by: Angela Hickman
E-reading is the way of the future. At least, Michael Serbinis thinks so. The Kobo CEO announced a new e-reading program on Wednesday that will see minutes logged reading turn into dollars for charity.
The Read On program and the One Trillion Minute challenge will work to promote e-reading and provide money for local charities. For every 10 million minutes of reading (up to one trillion minutes) done on a Kobo platform, a Read On kit will be donated to a community or organization nominated by readers. The kits are e-reading packages, consisting of e-readers and e-books, valued between $1,000 and $20,000. Of the $10 million donation fund, Kobo is putting up the first $1 million in support of the e-reading kits, and Serbinis said they are working with sponsors for the remaining $9 million.
Serbinis told The Afterword that he is hoping to encourage people to read for a half hour a day. At that rate, he said, 10 million minutes is probably about a quarter million books. Kobo has nearly 4 million users, he added, and because it’s a cumulative total, he doesn’t think it will take long to get there.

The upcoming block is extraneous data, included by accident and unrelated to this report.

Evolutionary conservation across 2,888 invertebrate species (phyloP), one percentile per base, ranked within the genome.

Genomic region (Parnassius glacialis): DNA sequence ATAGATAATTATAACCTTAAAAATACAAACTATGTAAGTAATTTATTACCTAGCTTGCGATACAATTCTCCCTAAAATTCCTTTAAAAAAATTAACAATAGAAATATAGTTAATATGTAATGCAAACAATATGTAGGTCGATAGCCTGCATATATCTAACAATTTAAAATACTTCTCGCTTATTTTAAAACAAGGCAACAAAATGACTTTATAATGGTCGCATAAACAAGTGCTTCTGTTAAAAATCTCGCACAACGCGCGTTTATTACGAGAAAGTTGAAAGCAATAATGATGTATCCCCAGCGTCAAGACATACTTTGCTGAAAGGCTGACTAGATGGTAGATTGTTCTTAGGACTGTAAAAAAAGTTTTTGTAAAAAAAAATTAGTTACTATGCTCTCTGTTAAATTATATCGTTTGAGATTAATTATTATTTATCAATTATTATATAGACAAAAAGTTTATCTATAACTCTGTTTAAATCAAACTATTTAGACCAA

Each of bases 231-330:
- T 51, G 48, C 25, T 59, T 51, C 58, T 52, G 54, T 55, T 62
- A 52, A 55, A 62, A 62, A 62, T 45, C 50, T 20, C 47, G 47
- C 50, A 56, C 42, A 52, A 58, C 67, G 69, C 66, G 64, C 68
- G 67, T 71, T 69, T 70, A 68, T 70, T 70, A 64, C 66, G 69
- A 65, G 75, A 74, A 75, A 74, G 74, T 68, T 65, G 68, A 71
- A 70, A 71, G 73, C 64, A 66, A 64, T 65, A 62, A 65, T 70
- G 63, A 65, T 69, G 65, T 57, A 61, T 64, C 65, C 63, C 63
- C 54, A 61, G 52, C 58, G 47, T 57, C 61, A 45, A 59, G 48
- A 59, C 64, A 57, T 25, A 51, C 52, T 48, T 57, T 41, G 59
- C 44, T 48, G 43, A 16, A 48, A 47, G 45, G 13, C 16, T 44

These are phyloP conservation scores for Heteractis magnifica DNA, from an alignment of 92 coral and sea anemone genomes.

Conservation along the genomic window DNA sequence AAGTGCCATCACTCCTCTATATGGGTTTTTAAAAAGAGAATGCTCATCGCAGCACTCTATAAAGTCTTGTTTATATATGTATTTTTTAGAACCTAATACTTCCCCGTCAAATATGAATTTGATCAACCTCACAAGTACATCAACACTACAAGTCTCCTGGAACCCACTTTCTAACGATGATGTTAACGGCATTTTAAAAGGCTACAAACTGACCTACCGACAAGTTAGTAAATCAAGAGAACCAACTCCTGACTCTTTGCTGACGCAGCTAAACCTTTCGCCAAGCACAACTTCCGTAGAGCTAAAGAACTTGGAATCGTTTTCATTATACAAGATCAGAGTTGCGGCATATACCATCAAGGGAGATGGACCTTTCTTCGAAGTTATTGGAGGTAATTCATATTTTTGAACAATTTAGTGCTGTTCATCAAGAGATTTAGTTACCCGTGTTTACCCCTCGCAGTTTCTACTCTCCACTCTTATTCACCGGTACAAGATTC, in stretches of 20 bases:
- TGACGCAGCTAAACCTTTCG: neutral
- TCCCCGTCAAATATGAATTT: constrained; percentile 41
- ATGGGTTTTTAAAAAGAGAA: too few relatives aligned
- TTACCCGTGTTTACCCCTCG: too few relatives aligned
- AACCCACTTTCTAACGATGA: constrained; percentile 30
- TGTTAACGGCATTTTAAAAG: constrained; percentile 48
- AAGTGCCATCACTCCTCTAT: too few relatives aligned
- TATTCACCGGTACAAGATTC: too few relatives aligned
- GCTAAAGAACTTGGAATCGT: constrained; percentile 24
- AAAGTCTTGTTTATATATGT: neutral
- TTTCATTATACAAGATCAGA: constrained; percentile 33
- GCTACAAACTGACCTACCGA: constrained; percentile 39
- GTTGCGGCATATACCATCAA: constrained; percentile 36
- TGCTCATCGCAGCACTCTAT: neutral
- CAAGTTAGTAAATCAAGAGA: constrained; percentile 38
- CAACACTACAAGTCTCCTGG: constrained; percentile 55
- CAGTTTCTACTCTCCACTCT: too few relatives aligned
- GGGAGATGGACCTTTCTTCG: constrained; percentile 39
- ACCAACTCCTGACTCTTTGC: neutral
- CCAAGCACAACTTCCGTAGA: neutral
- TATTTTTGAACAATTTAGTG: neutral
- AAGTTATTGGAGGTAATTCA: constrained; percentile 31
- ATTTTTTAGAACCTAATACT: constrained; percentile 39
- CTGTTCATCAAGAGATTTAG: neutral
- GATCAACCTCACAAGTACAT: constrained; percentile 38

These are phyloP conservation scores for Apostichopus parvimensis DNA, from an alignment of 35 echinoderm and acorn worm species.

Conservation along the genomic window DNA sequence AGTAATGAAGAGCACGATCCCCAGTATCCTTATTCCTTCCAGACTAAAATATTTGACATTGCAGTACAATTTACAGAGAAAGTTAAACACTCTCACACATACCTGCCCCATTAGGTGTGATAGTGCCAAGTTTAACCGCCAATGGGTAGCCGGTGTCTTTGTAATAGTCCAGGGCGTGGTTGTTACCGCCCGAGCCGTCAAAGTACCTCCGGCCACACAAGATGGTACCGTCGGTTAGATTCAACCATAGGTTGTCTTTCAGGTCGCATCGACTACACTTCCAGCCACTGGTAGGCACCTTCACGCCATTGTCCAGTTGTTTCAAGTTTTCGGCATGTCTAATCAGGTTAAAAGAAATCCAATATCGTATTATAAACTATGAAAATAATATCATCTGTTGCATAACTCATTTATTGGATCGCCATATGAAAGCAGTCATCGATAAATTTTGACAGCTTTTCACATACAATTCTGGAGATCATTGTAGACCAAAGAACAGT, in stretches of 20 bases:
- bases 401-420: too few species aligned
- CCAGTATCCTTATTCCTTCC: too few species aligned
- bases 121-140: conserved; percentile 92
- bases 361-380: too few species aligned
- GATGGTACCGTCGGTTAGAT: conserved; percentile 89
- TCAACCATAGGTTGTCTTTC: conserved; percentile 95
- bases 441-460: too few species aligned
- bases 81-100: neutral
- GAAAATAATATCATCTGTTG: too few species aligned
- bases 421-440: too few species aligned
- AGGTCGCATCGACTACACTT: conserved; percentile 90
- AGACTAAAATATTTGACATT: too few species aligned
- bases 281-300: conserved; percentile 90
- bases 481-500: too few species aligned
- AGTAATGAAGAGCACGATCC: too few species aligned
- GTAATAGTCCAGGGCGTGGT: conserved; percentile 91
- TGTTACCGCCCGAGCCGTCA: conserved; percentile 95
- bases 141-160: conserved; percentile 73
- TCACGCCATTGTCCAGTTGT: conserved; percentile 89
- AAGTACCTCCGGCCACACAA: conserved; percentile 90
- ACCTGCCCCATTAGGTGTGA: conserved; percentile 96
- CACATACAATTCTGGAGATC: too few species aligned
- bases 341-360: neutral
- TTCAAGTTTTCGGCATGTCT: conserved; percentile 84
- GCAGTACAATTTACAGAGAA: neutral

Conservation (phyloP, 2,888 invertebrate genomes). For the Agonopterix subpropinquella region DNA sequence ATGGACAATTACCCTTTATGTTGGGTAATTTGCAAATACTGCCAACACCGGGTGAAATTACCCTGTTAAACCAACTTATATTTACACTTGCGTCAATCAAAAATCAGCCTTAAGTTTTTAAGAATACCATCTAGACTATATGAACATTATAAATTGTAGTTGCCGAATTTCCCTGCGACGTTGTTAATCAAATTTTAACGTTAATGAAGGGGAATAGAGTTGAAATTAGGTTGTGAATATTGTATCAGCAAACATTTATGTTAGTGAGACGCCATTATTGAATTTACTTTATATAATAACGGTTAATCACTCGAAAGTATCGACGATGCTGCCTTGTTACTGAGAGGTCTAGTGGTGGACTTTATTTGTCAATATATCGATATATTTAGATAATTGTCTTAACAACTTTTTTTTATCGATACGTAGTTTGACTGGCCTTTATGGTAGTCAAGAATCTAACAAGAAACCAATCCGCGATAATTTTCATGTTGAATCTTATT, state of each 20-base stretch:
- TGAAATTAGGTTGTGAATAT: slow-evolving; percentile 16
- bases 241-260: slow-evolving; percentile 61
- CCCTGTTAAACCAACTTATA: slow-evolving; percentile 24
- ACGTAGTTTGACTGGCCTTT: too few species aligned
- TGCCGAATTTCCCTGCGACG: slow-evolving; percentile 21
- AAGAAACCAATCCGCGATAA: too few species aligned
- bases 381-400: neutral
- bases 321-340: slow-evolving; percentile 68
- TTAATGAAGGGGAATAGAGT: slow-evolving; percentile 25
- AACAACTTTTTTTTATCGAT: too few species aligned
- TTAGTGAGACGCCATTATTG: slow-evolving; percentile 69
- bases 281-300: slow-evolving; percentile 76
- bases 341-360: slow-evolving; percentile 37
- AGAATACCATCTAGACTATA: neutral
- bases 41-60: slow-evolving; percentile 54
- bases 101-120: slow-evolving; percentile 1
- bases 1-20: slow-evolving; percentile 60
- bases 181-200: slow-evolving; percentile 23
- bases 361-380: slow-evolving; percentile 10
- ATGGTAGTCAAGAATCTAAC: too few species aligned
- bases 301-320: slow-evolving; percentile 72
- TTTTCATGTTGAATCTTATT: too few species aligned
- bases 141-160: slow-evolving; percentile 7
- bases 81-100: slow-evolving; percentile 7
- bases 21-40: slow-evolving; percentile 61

“That first 10 million minutes I expect will be in the next few days,” he said, over the phone from New York, where he is attending Book Expo America.
The Read On program is international and Serbinis said Kobo will work to ensure that not all the donation packages end up in one area. But, banding together to support one cause could help your chances, he said, adding that if a large portion of the overall minutes-read comes from a group supporting one cause, that would be a factor in their decision.
“With Read On, our goal is to bring reading to more people in more places, inspiring people to read more and make a difference in their schools and communities,” Serbinis said in a press release.
Kobo users – whether using the e-reader, the Kobo app, or their computer – can sign-up to track their reading hours and support a specific program through the e-reader’s Reading Life program. The program will continue until one trillion minutes of reading have been logged.
from: National Post